"Over the past year, I have been working with counterparts at the G20 to bring the digital economy into the global tax net. In a few weeks' time I will release a discussion paper that will explore options for taxing digital business in Australia."

According to the government, it has used its Diverted Profits Tax (DPT), Multinational Anti-Avoidance Law (MAAL), and Tax Avoidance Taskforce to raise around AU$5.2 billion in tax liabilities from large companies since July 2016.

"Globalisation and digitalisation of the economy present challenges for the international and Australian tax frameworks. Under existing frameworks, digital businesses can have a significant economic presence in Australia without making a significant contribution to tax revenues here," the papers said.

"The government is taking action to ensure the integrity of Australia's thin capitalisation rules, which limit the amount of debt deductions multinational entities can claim in Australia. The government will improve the integrity of these rules by ensuring that asset valuations used to justify debt deductions are robust and that inbound investors cannot access tests that were only intended for outward investors.

"The government will strengthen the definition of a large multinational (or Significant Global Entity) to ensure that it operates as intended. This will ensure that large multinational businesses that are ultimately owned by private entities or investment entities are not inadvertently excluded from the application of tax integrity rules.

Morrison had in March used a G20 finance minister meeting to highlight its multinational tax avoidance scheme, pushing his counterparts to work together on ensuring multinational tech companies like Google, Apple, and Amazon are properly taxed.

The black economy crackdown, meanwhile, will now expand to include computer system design and related services, as well as to security providers.

The government also outlined its plans to extend the goods and services tax (GST) to Australian hotel bookings made through offshore digital businesses, which it said complements its extension of the GST to digital products and services from July 1, 2017, and to low value imported goods from July 1, 2018.

The Australian Taxation Office (ATO) has been allocated AU$5 million in funding for the online hotel booking GST extension.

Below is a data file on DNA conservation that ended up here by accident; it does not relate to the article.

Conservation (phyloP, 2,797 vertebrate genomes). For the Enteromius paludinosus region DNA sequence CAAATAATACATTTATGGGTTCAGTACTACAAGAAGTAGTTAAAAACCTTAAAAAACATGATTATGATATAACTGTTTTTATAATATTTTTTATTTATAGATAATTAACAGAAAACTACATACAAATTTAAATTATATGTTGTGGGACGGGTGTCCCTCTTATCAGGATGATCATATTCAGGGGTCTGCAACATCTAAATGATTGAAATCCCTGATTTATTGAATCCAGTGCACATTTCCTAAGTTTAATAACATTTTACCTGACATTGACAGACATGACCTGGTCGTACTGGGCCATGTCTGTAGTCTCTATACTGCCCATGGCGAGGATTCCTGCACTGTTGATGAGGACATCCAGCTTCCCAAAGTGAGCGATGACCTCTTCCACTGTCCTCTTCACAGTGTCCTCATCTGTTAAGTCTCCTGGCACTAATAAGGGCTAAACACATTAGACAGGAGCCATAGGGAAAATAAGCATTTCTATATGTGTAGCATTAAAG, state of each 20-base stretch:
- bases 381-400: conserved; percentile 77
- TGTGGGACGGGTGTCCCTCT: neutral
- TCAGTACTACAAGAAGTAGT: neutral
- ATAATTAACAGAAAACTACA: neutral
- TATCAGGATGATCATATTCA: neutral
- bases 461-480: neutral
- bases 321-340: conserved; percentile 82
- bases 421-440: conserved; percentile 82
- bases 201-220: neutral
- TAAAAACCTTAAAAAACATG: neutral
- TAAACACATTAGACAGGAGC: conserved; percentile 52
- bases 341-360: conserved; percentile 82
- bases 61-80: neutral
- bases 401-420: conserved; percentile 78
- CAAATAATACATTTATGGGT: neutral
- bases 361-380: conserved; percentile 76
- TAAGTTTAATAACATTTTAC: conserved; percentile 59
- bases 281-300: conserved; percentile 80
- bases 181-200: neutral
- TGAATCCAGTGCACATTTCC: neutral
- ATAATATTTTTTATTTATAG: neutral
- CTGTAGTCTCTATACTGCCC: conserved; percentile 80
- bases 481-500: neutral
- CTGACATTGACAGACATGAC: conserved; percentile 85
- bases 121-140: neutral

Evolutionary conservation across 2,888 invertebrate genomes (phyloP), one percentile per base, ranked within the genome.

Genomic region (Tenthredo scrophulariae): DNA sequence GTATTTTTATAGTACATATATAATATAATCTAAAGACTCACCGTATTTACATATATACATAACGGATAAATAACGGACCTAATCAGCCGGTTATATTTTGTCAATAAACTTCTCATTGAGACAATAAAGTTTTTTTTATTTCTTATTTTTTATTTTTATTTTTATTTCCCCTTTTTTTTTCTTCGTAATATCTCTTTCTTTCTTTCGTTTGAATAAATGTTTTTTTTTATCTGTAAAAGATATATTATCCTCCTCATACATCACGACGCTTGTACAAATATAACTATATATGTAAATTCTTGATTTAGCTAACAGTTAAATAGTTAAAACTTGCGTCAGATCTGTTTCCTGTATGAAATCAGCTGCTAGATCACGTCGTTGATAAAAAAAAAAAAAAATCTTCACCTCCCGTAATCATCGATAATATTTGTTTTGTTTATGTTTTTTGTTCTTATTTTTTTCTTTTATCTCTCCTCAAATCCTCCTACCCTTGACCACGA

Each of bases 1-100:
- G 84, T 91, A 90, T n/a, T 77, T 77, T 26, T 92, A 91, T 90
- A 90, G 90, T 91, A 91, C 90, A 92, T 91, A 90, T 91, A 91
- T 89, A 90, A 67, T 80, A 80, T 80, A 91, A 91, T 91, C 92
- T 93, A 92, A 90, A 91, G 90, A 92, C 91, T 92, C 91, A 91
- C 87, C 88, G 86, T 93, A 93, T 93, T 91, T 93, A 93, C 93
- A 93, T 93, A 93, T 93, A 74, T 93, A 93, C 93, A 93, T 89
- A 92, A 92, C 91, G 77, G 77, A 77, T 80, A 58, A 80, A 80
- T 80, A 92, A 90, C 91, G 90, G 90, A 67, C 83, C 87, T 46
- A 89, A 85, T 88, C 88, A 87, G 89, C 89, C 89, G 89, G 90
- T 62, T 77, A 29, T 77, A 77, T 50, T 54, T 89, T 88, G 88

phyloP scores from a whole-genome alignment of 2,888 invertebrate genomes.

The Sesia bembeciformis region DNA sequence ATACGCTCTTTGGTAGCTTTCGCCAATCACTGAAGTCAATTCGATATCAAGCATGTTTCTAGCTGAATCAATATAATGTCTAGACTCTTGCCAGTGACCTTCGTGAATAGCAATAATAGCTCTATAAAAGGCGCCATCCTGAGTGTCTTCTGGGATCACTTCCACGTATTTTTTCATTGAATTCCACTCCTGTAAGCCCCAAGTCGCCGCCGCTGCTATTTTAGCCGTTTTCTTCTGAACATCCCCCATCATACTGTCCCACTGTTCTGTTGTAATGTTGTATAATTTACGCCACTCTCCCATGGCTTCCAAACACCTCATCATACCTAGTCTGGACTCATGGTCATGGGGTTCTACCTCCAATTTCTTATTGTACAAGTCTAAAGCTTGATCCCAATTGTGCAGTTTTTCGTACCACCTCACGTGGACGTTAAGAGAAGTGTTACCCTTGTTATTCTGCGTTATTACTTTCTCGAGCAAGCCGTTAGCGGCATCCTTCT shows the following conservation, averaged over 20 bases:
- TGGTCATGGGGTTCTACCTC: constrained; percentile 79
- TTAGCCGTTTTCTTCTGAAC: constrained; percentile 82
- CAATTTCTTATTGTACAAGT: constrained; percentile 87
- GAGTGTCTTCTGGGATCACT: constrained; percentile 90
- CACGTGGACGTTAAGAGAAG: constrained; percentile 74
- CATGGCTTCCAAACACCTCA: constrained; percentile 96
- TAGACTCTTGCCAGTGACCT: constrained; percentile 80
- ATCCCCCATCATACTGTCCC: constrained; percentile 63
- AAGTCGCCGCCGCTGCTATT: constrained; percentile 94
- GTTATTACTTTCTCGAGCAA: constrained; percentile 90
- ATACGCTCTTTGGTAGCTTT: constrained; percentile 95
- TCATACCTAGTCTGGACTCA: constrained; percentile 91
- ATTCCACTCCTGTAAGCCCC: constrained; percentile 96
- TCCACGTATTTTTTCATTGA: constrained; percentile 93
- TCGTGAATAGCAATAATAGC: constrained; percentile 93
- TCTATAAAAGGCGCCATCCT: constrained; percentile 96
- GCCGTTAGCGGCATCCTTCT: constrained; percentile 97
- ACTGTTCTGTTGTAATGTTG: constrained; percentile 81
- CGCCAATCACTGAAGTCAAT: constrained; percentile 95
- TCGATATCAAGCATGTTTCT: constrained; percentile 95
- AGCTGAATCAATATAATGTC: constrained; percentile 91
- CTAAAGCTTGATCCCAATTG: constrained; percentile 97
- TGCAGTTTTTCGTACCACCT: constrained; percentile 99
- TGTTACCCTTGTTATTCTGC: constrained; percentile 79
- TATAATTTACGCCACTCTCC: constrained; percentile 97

Budget 2018 Coverage

Budget 2018: Tech and science gets AU$2.4 billion

The Australian Science and Technology Growth Program will push artificial intelligence, supercomputers, eSafety, women in STEM, intellectual property, space, and research and development.

Budget 2018: Government confirms AU$41m space agency

Australia will create its own national space agency using AU$41 million in funding over the next four years, with the project part of its new Technology and Science Growth Plan.

Budget 2018: AU$260m to improve GPS and satellite

Australia will spend AU$160 million to deliver a Satellite-Based Augmentation System, AU$64 million on its National Positioning Infrastructure Capability, and AU$37 million on satellite data access.

Budget 2018: Govpass gains AU$92.4m

The AU$92.4 million in funding will be used to accelerate the Govpass program, including the creation of a pilot Tax File Number application process.

Budget 2018: Australia announces AU$20m Asian Innovation Strategy

The Australian government has committed AU$20 million in funding for its Asian Innovation Strategy and AU$20 million for its SME export hubs as part of its Australian Technology and Science Growth Plan.

Budget 2018: Government eyes blockchain, funds Parliamentary cyber centre

AU$700,000 has been allocated for the DTA to explore the use of government blockchain technology, and AU$9 million for establishing a cybersecurity operations centre for the parliamentary computing network.

Budget 2018: Funding Australia's data-sharing framework

Australia will be appointing a National Data Commissioner as the government announces funding for its Consumer Data Right and a new framework for data sharing, as well as the Open Banking regime.

Editorial standards